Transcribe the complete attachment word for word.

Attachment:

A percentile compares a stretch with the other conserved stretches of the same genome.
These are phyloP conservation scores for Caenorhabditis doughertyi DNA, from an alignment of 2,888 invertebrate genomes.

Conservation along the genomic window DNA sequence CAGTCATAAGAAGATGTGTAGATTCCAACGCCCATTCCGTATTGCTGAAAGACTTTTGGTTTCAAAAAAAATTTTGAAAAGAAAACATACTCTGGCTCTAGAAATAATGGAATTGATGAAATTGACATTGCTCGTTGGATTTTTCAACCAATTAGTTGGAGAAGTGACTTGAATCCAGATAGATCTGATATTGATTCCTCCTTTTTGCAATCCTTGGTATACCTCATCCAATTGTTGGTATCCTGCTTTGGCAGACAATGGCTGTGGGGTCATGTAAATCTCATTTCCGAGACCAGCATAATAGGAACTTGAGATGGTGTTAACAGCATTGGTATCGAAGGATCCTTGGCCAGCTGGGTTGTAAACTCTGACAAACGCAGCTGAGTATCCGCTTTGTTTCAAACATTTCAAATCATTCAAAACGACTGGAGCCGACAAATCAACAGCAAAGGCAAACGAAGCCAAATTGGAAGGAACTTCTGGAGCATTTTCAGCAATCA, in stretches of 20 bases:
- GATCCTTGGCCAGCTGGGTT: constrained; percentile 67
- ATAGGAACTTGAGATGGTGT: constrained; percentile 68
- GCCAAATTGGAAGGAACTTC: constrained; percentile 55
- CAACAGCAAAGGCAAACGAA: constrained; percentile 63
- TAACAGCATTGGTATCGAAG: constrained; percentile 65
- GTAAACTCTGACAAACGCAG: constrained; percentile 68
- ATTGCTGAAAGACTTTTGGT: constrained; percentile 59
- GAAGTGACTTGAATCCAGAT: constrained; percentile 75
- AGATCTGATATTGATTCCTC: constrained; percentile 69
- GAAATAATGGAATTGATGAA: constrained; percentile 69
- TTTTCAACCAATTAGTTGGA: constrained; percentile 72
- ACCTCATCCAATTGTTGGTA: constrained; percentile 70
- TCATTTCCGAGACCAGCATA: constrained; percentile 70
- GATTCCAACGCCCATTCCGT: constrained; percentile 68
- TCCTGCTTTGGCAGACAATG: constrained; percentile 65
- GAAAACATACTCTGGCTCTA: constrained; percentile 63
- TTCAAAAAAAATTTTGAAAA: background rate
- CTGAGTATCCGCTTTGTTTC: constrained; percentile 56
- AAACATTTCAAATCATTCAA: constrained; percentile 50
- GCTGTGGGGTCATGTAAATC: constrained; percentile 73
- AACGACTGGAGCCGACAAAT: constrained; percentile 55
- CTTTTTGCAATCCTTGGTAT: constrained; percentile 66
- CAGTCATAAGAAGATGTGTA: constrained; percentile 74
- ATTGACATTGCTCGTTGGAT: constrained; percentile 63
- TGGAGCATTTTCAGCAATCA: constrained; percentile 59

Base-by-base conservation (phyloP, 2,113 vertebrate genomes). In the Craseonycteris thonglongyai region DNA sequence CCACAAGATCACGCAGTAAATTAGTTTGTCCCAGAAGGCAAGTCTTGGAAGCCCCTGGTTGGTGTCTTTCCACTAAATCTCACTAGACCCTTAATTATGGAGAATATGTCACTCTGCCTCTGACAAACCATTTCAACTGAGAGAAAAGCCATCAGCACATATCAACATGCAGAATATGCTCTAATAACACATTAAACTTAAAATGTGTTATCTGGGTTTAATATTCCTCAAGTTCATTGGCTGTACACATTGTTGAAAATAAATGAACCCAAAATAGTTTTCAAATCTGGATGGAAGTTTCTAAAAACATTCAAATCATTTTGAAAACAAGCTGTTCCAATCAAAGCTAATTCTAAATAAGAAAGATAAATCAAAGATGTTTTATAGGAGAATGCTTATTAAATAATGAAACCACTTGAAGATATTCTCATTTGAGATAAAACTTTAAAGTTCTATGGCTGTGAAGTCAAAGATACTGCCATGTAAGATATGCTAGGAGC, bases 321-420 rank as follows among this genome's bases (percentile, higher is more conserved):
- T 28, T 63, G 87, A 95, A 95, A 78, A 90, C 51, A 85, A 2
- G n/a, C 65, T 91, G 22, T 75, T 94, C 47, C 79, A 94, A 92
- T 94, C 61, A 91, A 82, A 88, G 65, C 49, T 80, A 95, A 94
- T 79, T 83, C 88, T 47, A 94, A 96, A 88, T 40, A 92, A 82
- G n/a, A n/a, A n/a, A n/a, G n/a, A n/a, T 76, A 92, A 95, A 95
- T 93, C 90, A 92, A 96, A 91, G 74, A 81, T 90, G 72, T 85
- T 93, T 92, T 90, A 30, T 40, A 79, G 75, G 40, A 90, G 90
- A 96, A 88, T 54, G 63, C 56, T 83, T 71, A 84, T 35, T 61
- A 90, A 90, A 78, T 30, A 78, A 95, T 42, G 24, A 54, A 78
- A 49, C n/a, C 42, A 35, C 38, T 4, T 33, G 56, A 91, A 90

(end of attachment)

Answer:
A percentile compares a stretch with the other conserved stretches of the same genome.
These are phyloP conservation scores for Caenorhabditis doughertyi DNA, from an alignment of 2,888 invertebrate genomes.

Conservation along the genomic window DNA sequence CAGTCATAAGAAGATGTGTAGATTCCAACGCCCATTCCGTATTGCTGAAAGACTTTTGGTTTCAAAAAAAATTTTGAAAAGAAAACATACTCTGGCTCTAGAAATAATGGAATTGATGAAATTGACATTGCTCGTTGGATTTTTCAACCAATTAGTTGGAGAAGTGACTTGAATCCAGATAGATCTGATATTGATTCCTCCTTTTTGCAATCCTTGGTATACCTCATCCAATTGTTGGTATCCTGCTTTGGCAGACAATGGCTGTGGGGTCATGTAAATCTCATTTCCGAGACCAGCATAATAGGAACTTGAGATGGTGTTAACAGCATTGGTATCGAAGGATCCTTGGCCAGCTGGGTTGTAAACTCTGACAAACGCAGCTGAGTATCCGCTTTGTTTCAAACATTTCAAATCATTCAAAACGACTGGAGCCGACAAATCAACAGCAAAGGCAAACGAAGCCAAATTGGAAGGAACTTCTGGAGCATTTTCAGCAATCA, in stretches of 20 bases:
- GATCCTTGGCCAGCTGGGTT: constrained; percentile 67
- ATAGGAACTTGAGATGGTGT: constrained; percentile 68
- GCCAAATTGGAAGGAACTTC: constrained; percentile 55
- CAACAGCAAAGGCAAACGAA: constrained; percentile 63
- TAACAGCATTGGTATCGAAG: constrained; percentile 65
- GTAAACTCTGACAAACGCAG: constrained; percentile 68
- ATTGCTGAAAGACTTTTGGT: constrained; percentile 59
- GAAGTGACTTGAATCCAGAT: constrained; percentile 75
- AGATCTGATATTGATTCCTC: constrained; percentile 69
- GAAATAATGGAATTGATGAA: constrained; percentile 69
- TTTTCAACCAATTAGTTGGA: constrained; percentile 72
- ACCTCATCCAATTGTTGGTA: constrained; percentile 70
- TCATTTCCGAGACCAGCATA: constrained; percentile 70
- GATTCCAACGCCCATTCCGT: constrained; percentile 68
- TCCTGCTTTGGCAGACAATG: constrained; percentile 65
- GAAAACATACTCTGGCTCTA: constrained; percentile 63
- TTCAAAAAAAATTTTGAAAA: background rate
- CTGAGTATCCGCTTTGTTTC: constrained; percentile 56
- AAACATTTCAAATCATTCAA: constrained; percentile 50
- GCTGTGGGGTCATGTAAATC: constrained; percentile 73
- AACGACTGGAGCCGACAAAT: constrained; percentile 55
- CTTTTTGCAATCCTTGGTAT: constrained; percentile 66
- CAGTCATAAGAAGATGTGTA: constrained; percentile 74
- ATTGACATTGCTCGTTGGAT: constrained; percentile 63
- TGGAGCATTTTCAGCAATCA: constrained; percentile 59

Base-by-base conservation (phyloP, 2,113 vertebrate genomes). In the Craseonycteris thonglongyai region DNA sequence CCACAAGATCACGCAGTAAATTAGTTTGTCCCAGAAGGCAAGTCTTGGAAGCCCCTGGTTGGTGTCTTTCCACTAAATCTCACTAGACCCTTAATTATGGAGAATATGTCACTCTGCCTCTGACAAACCATTTCAACTGAGAGAAAAGCCATCAGCACATATCAACATGCAGAATATGCTCTAATAACACATTAAACTTAAAATGTGTTATCTGGGTTTAATATTCCTCAAGTTCATTGGCTGTACACATTGTTGAAAATAAATGAACCCAAAATAGTTTTCAAATCTGGATGGAAGTTTCTAAAAACATTCAAATCATTTTGAAAACAAGCTGTTCCAATCAAAGCTAATTCTAAATAAGAAAGATAAATCAAAGATGTTTTATAGGAGAATGCTTATTAAATAATGAAACCACTTGAAGATATTCTCATTTGAGATAAAACTTTAAAGTTCTATGGCTGTGAAGTCAAAGATACTGCCATGTAAGATATGCTAGGAGC, bases 321-420 rank as follows among this genome's bases (percentile, higher is more conserved):
- T 28, T 63, G 87, A 95, A 95, A 78, A 90, C 51, A 85, A 2
- G n/a, C 65, T 91, G 22, T 75, T 94, C 47, C 79, A 94, A 92
- T 94, C 61, A 91, A 82, A 88, G 65, C 49, T 80, A 95, A 94
- T 79, T 83, C 88, T 47, A 94, A 96, A 88, T 40, A 92, A 82
- G n/a, A n/a, A n/a, A n/a, G n/a, A n/a, T 76, A 92, A 95, A 95
- T 93, C 90, A 92, A 96, A 91, G 74, A 81, T 90, G 72, T 85
- T 93, T 92, T 90, A 30, T 40, A 79, G 75, G 40, A 90, G 90
- A 96, A 88, T 54, G 63, C 56, T 83, T 71, A 84, T 35, T 61
- A 90, A 90, A 78, T 30, A 78, A 95, T 42, G 24, A 54, A 78
- A 49, C n/a, C 42, A 35, C 38, T 4, T 33, G 56, A 91, A 90